Italian torte salate, savoury pies, are popular, every day dishes for home cooking. They are endlessly versatile, inexpensive to make and, above all, taste great. A crust of short or puff pastry, some cooked vegetables, a little ham or other Italian cured meat (mortadella, speck) for extra flavour if you choose, eggs or béchamel sauce or ricotta to bind: this is all you need for a lovely meal. Continue reading
Pizzelle, fried small (ish) pizzas, are iconic and beloved Neapolitan street food whose strong hold on Italian popular culture has been assured for ever by being the protagonists of a legendary sketch in the movie L’oro di Napoli (The gold of Naples, 195 ) where a young and voluptuous Sophia Loren plays a flirtatious pizzaiola, a pizza maker, whose pizzelle as well as her prosperous bosom are legendary in the neighbourhood. As she fries the pizzelle she shouts: “…Scialate…scialate…Mangiate oggi e pagate fra otto giorni…” (Enjoy…enjoy…eat now and pay in 8 days’ time…”).
They are also firmly rooted in local home cooking though. As a kid, I used to spend a couple of weeks every summer in Salerno, not far from Naples and I clearly remember pizzelle being prepared by relatives: what a feast, for a little Milanese kid, whose mother was a reluctant cook and who would never embark in any deep frying. My aunt’s pizzelle were simply dressed with a a little tomato sauce and a sprinkle of parmesan: stuck one on top of the other, they would be kept warm in the oven, ready to be devoured with gusto after an exhausting morning at the beach -they are amongst my strongest food memories. Continue reading
This is porrata or torta di porri, a leek pie – porri means leeks in Italian.
I learnt it from one of my favourite websites: Memorie di Angelina, written by Frank Fariello and chock a block with great authentic Italian recipes. In turn, Frank learnt it from Giuliano Bugialli and Bugialli claims it to be of Tuscan origin. Continue reading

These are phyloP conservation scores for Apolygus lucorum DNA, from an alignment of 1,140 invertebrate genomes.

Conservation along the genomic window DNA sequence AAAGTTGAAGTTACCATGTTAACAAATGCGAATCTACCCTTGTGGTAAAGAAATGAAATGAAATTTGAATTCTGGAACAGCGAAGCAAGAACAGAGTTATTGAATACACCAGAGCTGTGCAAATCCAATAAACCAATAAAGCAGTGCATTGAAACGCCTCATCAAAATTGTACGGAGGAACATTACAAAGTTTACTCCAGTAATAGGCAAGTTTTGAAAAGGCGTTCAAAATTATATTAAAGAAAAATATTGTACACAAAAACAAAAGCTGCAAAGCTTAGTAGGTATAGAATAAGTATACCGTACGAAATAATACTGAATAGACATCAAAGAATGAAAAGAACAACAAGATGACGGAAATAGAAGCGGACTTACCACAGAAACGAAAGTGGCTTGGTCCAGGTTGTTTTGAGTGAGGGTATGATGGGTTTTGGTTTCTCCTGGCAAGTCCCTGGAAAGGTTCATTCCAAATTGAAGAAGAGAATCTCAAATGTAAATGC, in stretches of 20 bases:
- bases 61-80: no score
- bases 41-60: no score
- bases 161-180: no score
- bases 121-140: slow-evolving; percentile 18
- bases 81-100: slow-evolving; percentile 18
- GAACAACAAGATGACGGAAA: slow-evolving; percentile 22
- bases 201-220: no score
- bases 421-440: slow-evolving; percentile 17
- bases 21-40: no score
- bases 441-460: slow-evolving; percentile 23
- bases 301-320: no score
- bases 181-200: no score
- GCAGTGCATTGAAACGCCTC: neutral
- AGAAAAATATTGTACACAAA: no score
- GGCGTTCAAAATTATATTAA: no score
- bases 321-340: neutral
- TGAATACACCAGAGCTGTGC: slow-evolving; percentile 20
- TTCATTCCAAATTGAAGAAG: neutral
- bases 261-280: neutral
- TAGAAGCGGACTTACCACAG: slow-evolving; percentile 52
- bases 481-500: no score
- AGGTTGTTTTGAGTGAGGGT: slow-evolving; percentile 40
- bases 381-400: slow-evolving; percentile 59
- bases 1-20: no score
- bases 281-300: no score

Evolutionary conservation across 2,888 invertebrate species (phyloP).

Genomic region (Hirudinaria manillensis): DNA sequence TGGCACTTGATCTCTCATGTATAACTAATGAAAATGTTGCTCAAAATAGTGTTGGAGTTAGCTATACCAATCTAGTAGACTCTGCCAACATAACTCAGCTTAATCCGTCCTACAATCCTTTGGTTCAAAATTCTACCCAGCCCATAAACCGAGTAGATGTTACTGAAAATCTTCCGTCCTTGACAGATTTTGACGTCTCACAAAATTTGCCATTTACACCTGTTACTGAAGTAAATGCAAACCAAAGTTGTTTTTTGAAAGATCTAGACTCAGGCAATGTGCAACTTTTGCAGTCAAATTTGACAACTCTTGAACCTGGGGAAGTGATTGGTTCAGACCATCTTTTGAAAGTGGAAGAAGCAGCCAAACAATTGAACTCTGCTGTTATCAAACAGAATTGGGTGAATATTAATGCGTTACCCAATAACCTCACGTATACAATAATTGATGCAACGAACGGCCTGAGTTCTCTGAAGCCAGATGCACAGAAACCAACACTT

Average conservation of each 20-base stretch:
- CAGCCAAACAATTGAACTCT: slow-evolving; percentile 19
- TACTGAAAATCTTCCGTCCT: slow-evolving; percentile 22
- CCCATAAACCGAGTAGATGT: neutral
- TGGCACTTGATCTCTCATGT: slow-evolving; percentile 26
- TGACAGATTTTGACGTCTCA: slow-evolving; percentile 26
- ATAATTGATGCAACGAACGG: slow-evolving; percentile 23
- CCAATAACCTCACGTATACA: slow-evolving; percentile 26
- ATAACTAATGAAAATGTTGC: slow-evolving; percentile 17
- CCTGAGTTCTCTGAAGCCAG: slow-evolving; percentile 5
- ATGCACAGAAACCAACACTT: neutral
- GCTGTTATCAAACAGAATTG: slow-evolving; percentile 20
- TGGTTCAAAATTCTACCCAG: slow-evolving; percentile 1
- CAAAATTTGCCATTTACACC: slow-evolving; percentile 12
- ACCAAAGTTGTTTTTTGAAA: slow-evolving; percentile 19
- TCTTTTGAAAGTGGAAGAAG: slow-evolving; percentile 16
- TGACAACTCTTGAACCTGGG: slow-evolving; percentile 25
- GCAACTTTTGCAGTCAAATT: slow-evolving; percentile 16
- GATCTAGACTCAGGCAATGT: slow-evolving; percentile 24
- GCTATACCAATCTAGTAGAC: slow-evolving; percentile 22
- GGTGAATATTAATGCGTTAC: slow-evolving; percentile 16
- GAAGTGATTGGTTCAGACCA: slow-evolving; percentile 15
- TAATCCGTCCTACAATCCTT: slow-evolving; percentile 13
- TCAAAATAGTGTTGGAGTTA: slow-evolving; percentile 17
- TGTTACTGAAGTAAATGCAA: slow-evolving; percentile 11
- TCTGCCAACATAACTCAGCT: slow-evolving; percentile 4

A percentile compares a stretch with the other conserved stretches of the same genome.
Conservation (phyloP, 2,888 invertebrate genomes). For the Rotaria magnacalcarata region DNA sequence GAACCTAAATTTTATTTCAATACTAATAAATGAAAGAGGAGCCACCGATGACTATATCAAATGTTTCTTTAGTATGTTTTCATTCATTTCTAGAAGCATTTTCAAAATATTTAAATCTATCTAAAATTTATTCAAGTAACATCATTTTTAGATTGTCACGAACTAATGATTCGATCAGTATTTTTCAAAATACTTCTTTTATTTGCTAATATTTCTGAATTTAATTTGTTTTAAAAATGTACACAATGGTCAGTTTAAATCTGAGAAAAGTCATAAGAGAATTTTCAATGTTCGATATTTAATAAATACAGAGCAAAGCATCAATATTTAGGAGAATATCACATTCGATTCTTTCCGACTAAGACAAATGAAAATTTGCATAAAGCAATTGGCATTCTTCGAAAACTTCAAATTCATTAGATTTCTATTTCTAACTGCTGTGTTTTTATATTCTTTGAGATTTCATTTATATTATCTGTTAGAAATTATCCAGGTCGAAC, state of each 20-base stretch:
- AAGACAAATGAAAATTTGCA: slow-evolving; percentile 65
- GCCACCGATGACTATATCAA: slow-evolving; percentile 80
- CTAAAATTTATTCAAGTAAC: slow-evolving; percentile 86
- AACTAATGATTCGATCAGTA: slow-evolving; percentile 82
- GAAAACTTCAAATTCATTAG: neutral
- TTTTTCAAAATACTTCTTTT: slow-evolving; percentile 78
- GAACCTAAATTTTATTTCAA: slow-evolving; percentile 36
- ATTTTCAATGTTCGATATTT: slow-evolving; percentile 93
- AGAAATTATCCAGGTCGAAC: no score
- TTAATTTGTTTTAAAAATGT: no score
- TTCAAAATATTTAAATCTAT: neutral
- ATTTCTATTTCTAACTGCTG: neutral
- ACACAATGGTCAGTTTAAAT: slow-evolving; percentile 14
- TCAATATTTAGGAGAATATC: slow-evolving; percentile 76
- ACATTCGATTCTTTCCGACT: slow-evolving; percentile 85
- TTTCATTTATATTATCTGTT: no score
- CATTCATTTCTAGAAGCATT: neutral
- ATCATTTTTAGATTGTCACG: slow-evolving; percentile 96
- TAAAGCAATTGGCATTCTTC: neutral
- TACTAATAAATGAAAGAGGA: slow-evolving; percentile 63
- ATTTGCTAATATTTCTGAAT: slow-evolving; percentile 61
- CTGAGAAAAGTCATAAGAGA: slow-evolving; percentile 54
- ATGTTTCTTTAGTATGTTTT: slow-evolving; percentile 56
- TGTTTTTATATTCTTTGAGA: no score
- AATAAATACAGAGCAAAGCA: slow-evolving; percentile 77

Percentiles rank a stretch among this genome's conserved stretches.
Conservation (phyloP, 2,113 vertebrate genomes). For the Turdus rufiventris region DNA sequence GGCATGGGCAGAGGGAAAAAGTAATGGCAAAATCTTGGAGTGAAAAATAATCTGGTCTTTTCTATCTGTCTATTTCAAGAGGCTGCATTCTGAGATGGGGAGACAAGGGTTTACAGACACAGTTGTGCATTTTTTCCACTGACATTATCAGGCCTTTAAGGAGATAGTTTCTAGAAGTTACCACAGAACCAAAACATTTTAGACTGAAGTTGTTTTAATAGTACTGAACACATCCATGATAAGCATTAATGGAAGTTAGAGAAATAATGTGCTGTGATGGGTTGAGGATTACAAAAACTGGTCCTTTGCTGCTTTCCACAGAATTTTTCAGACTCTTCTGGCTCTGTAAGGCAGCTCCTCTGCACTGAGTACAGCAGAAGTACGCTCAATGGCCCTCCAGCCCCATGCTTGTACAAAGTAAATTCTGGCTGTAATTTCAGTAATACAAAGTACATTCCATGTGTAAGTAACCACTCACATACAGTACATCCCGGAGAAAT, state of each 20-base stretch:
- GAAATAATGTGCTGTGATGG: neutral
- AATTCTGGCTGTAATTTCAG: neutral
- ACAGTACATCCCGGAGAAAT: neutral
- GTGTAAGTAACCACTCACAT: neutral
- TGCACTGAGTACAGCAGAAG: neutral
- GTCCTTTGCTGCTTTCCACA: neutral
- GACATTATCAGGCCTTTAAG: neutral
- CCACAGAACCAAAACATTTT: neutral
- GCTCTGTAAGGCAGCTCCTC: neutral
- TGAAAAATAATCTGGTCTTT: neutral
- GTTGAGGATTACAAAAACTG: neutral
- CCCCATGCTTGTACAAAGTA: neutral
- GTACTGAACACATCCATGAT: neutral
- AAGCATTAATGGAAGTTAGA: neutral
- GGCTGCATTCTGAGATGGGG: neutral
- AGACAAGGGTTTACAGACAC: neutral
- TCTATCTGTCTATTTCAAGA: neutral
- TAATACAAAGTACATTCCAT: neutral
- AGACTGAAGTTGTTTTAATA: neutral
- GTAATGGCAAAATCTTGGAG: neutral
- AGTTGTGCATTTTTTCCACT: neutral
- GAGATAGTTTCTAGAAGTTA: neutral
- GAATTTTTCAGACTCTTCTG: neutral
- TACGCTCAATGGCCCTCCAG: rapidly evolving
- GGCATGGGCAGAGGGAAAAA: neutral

Focaccia is one of the most famous Italian food. Here in the UK it can be found in many more or less artisanal bakeries and even in supermarkets. It is seldom good generally far too high and dense. Focaccia is one of the most satisfying baked goodies to make at home: it is relatively easy and highly rewarding in terms of taste and texture.
This is one of the best focaccia recipes I have tasted in a long time. Its secret lies in the generous amount of oil and white wine in the dough. It is these ingredients that give this focaccia a full flavour, even if there is also a biga at work here. The inspiration came from Carol Field’s Focaccia book (via another splendid book: Recipes from Paradise, by Fred Plotkin), but I have consequently developed my own version, which I prefer. I have dramatically reduced the yeast and increased the time for the biga, from 1 hour to 12-14 hrs. I have also introduced 10% wholemeal flour, which I think gives the focaccia a more interesting crumb. Carol Field’s recipe uses white flour only and it is done and dusted over few hours (and it is very good, see notes), my version is over two days and I think it is even better. Continue reading
All over the world the word “pizza” usually refers to a slab of hot bread dough topped with savoury bits and pieces. However, in Italian cookery, and particularly in Southern Italian cookery, “Pizza” also means “pie”: one can talk of a “pizza di ricotta”, for instance, a sweet ricotta pie or of a “pizza di scarola”, a savoury pie with an escarole filling. One of the best of these pizza-pies is “pizza rustica”, Continue reading